positive and negative values of pitch, yaw, roll, and scale are produced from the comparators 49 and 50 outputs in a proper sequence established by the address from counters 35 and 43 in matrix 70.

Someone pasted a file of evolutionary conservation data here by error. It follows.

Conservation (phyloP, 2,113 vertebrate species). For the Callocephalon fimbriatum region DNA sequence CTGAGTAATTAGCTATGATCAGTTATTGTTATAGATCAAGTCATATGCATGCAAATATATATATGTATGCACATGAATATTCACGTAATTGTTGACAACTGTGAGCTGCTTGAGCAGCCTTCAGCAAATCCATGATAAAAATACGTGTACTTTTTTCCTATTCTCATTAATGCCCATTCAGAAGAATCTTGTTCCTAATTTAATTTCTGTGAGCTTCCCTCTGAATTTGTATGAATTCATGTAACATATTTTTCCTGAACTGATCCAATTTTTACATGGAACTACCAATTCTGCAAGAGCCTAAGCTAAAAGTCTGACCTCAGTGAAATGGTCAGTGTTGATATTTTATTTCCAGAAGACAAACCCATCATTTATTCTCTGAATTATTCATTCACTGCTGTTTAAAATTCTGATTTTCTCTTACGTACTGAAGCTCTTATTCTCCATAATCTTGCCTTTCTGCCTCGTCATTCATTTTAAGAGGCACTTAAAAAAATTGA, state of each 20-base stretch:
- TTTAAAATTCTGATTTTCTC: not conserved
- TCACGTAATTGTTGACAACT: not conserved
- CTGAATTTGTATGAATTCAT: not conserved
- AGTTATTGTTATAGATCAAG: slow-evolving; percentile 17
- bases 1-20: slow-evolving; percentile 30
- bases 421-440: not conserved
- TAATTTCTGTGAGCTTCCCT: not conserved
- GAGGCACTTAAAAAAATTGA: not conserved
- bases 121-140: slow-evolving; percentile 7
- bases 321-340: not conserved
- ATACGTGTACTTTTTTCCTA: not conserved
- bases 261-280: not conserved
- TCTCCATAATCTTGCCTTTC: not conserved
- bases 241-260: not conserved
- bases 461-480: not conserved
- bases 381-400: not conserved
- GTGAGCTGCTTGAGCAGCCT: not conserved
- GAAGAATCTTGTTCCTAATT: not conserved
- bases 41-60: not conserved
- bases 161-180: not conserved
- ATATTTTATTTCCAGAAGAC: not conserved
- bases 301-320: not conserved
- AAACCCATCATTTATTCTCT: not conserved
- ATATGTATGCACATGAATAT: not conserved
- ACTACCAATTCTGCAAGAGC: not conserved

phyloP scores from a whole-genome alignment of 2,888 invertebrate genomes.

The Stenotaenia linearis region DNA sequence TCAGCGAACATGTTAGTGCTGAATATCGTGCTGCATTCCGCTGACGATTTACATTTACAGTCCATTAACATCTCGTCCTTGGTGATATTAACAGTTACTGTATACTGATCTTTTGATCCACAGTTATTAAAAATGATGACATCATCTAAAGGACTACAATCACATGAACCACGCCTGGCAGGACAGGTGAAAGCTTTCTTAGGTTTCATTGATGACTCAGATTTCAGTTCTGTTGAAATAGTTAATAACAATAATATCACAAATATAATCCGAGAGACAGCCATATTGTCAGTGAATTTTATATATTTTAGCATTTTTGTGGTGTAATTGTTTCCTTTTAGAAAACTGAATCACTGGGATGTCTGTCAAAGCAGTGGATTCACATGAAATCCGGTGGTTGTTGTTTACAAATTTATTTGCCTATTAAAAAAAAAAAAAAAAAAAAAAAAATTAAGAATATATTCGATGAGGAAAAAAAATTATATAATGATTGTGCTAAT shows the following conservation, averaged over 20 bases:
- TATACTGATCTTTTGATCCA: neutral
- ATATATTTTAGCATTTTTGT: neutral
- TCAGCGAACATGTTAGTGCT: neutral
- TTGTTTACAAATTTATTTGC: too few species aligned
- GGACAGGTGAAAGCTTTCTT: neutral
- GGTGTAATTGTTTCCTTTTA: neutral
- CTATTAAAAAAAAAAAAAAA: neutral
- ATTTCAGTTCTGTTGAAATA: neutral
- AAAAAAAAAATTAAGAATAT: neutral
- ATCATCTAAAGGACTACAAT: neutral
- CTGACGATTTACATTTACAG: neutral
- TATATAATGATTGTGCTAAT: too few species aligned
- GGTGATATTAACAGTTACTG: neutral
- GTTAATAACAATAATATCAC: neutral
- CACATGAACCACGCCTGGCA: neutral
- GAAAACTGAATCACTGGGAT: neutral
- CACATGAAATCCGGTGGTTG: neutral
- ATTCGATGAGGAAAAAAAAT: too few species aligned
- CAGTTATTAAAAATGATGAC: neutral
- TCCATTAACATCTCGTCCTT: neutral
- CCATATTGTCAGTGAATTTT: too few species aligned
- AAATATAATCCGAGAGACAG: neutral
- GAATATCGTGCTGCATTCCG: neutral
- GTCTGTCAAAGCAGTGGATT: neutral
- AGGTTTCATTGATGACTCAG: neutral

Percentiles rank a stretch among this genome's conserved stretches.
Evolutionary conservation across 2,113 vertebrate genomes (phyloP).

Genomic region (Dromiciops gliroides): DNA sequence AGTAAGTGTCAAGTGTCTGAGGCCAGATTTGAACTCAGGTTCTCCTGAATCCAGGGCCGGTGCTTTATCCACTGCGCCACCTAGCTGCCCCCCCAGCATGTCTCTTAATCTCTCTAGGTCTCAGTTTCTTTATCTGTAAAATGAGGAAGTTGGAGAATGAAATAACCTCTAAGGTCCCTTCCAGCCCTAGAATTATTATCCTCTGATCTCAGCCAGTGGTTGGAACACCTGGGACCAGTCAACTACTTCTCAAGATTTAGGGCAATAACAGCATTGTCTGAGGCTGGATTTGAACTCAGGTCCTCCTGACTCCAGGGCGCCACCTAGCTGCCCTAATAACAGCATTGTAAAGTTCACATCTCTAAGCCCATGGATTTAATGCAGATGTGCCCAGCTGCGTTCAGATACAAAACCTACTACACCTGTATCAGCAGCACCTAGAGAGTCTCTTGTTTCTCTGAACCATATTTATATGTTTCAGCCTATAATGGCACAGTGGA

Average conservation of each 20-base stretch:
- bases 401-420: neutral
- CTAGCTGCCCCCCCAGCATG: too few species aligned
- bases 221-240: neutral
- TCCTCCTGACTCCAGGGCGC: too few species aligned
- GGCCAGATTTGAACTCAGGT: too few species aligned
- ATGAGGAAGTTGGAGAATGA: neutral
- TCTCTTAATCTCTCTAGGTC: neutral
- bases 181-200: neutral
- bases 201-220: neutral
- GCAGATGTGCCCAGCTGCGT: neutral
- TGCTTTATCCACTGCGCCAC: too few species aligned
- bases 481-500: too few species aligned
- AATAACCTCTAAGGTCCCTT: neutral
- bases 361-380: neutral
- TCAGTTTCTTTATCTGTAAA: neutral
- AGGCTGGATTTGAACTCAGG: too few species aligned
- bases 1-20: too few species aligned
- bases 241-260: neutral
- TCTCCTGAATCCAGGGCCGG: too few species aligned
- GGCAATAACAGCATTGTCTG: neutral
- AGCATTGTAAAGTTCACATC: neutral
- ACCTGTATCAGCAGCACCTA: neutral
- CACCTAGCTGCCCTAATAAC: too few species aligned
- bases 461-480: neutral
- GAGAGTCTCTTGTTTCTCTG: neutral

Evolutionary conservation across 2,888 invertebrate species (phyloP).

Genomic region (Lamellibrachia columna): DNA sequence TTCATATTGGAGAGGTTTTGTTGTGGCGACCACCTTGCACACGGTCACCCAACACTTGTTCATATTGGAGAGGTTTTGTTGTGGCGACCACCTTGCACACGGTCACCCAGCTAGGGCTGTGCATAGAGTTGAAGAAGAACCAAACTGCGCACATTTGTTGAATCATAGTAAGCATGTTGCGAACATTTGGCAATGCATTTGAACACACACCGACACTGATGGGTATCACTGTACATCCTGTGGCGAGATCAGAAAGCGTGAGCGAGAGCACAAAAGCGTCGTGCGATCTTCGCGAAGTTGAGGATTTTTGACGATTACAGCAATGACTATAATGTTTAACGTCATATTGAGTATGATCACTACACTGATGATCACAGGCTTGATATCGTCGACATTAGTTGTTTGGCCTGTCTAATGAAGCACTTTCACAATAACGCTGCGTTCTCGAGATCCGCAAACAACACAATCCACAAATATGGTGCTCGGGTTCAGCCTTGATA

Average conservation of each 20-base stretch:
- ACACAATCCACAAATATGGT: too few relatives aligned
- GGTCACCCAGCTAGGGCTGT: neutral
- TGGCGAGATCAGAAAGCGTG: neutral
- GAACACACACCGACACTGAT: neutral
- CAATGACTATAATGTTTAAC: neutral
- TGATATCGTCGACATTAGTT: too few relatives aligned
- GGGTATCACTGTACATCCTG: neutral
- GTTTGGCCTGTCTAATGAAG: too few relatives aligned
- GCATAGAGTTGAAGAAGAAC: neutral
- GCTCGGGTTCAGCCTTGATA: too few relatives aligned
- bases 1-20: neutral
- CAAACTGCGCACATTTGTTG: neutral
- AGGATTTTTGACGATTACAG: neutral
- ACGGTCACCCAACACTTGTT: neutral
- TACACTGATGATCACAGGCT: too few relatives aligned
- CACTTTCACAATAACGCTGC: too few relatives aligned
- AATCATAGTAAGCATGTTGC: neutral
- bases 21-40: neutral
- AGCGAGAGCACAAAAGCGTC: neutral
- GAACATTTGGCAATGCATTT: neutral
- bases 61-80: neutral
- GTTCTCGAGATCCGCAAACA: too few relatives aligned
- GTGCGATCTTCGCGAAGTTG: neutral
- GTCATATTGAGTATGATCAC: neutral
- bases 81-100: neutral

Referring more particularly to FIG. 6, the pulse pattern recognizer 36 of FIG. 3 is shown in block circuit schematic form as one known means although other pulse pattern recognizer circuits may be used with like results. The reticle pulses from the peak'detector on its output 34 are applied by the branch conductor to the pulse pattern recognizer 36, these pulses being applied as one input to a three-bit counter 100, a bistable multivibrator (A) bearing the reference character 101, and to a reset terminal R. in a flip-flop (A) denoted by reference character 102..The output of the threebit counter is by way of conductor means 103 to an AND circuit (B) identified by the reference character 104, the output 30 of the AND circuit 104 being to the twobit counter 43. The output of the multivibrator circuit (A) is by conductor means 105 to the set S terminal of flip-flop (A) circuit 102 and by branch conductor to a bistable multivibratorcircuit (B) designated by the reference character 106. The output of multivibrator (B) is by way of conductor means 107 as one input to an AND circuit (A), designated by the reference character 108, and the output of flip-flop circuit (A), or 102, is by a conductor 109 to the AND circuit (A), 108. The output of the AND circuit (A), 108, is to the reset terminal R of a flip-flop circuit (B) designated by the reference character 110, the output of which is to an exclusive-OR circuit 111. The set terminal S of the flipflop circuit (B), 110, is taken from the line synchronous signals of the TV camera picture tube 10 by way of conductor 27 which ,is likewise applied to the threebit counter 100. A second input to the exclusive-OR circuit 1 11 is from the first digit of the two-bit counter 43 from its output conductor 44 while the output of the exclusive-OR circuit 111 is the second input to the AND circuit (B), 104. So that the three-bit counter 100 will count only up to eight in each line, the output 103 is coupled through an inhibiter circuit 112 to the input of the counter to block this counter afterits eight count until after application of a line sync signal.